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Guiding Voices, Saving Lives
The next time you dial 995, the voice on the other end of the line might not belong to a SCDF officer; you could be speaking to a full-time nurse.

Although it’s been 20 years since her father suffered a fatal cardiac arrest, not a day passes without Geraldine Goh believing that he could still be alive – if someone had been able to help him. 

“It happened when he was at the carpark, and at that time, there were no instructions given over the phone to people who could have helped him,” said Geraldine, a 30-year-old staff nurse seconded to the Singapore Civil Defence Force (SCDF) Operations Centre. “So this job motivates me to help other people as well.”

Geraldine is one of 13 full-time nurses working with the SCDF to respond to 995 calls, guiding callers on the steps they can take to help patients during emergencies. 

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SCDF’s Chief Medical Officer Shalini Arulanandam (centre), with nurses Geraldine Goh (left) and Muhammad Firman Bin Muliladi. PHOTO: Desmond Ang

The nurses would assist callers with medical emergencies, gather enough information to make an initial diagnosis and give the appropriate life-saving advice to the caller, to help preserve the patient’s life and increase the chances of a positive outcome.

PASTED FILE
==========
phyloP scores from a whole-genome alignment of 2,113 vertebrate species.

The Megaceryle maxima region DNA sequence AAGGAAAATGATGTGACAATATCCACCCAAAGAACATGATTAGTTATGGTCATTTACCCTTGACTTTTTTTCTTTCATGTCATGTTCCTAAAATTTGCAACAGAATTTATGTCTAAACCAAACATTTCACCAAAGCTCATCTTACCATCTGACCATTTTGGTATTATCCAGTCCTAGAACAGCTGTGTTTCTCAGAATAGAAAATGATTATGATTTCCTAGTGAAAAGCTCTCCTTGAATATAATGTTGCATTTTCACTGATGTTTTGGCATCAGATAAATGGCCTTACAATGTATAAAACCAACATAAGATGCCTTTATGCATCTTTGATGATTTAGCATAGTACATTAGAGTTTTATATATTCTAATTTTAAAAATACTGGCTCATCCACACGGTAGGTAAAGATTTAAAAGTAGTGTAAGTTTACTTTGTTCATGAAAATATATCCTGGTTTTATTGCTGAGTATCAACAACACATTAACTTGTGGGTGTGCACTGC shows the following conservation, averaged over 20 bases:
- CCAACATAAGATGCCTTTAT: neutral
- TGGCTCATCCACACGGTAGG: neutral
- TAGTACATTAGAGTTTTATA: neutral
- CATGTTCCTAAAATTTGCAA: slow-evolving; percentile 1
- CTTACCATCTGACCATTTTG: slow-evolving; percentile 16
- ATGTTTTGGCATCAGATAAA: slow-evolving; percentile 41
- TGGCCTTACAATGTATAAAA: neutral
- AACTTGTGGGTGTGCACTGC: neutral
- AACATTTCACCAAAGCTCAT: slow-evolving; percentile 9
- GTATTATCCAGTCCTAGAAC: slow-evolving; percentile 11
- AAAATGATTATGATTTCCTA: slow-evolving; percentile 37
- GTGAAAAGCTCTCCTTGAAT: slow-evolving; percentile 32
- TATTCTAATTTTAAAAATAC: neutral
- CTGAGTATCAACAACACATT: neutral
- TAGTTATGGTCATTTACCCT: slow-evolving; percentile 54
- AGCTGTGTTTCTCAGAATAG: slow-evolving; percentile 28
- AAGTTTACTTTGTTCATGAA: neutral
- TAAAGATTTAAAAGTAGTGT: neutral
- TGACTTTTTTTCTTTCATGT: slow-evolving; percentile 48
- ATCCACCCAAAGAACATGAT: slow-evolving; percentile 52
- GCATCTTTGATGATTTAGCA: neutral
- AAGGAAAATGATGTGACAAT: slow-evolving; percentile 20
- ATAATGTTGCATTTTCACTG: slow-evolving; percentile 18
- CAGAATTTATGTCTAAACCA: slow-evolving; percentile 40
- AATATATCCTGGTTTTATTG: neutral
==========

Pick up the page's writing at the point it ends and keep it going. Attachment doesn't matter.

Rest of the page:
They can also access the National Electronic Health Record to screen the patient’s medical history and allergies, and provide attending paramedics with additional information that can lead to better outcomes. 

Last year, an agreement between the SCDF and SingHealth, Singapore’s largest healthcare group, increased the number of SingHealth nurses seconded to the SCDF Operations Centre to 14. The collaboration that started with four nurses in 2011 has contributed to a rise in Singapore’s bystander Cardio Pulmonary Resuscitation (CPR) rates from an average of 20% to over 50% in the past seven years. 

Nurses also review 100% of all cardiac arrest calls, assess the quality of the calls and provide feedback to the call takers. Their job scope was also expanded to conduct operational research and improve protocols related to emergency medical dispatch. 

It was a steep learning curve for Muhammad Firman Bin Muliladi who joined the SCDF team after working as a nurse at the Singapore General Hospital. He was chided by a caller for asking too many questions when he first started. 

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PHOTO: Desmond Ang

“There was some anxiety when I first joined the team because our job wasn’t only about asking questions, we also have to make sure the caller is calm before they can respond to us, or give us the answers we need,” said the 27-year-old. 

“The anxiety tends to multiply when it involves an infant or a child,” added Geraldine. “If the caller is able to tell us exactly what they see and provide us with accurate information then we can manage accordingly.”

And Geraldine’s story has since gone full circle. She recently attended to a young couple whose father had also suffered cardiac arrest in Punggol.

“Because the incident happened in Punggol, which is a new estate, they had access to Automated External Defibrillators (AED) at their void decks. So as the husband performed CPR on the patient, his wife went downstairs to fetch the AED,” recalled Geraldine, who had responded to the couple’s 995 call. “This was especially memorable because of what happened my father, and the patient was able to recover from his episode.”

  1. by Desmond Ang
  2. 01 November 2018
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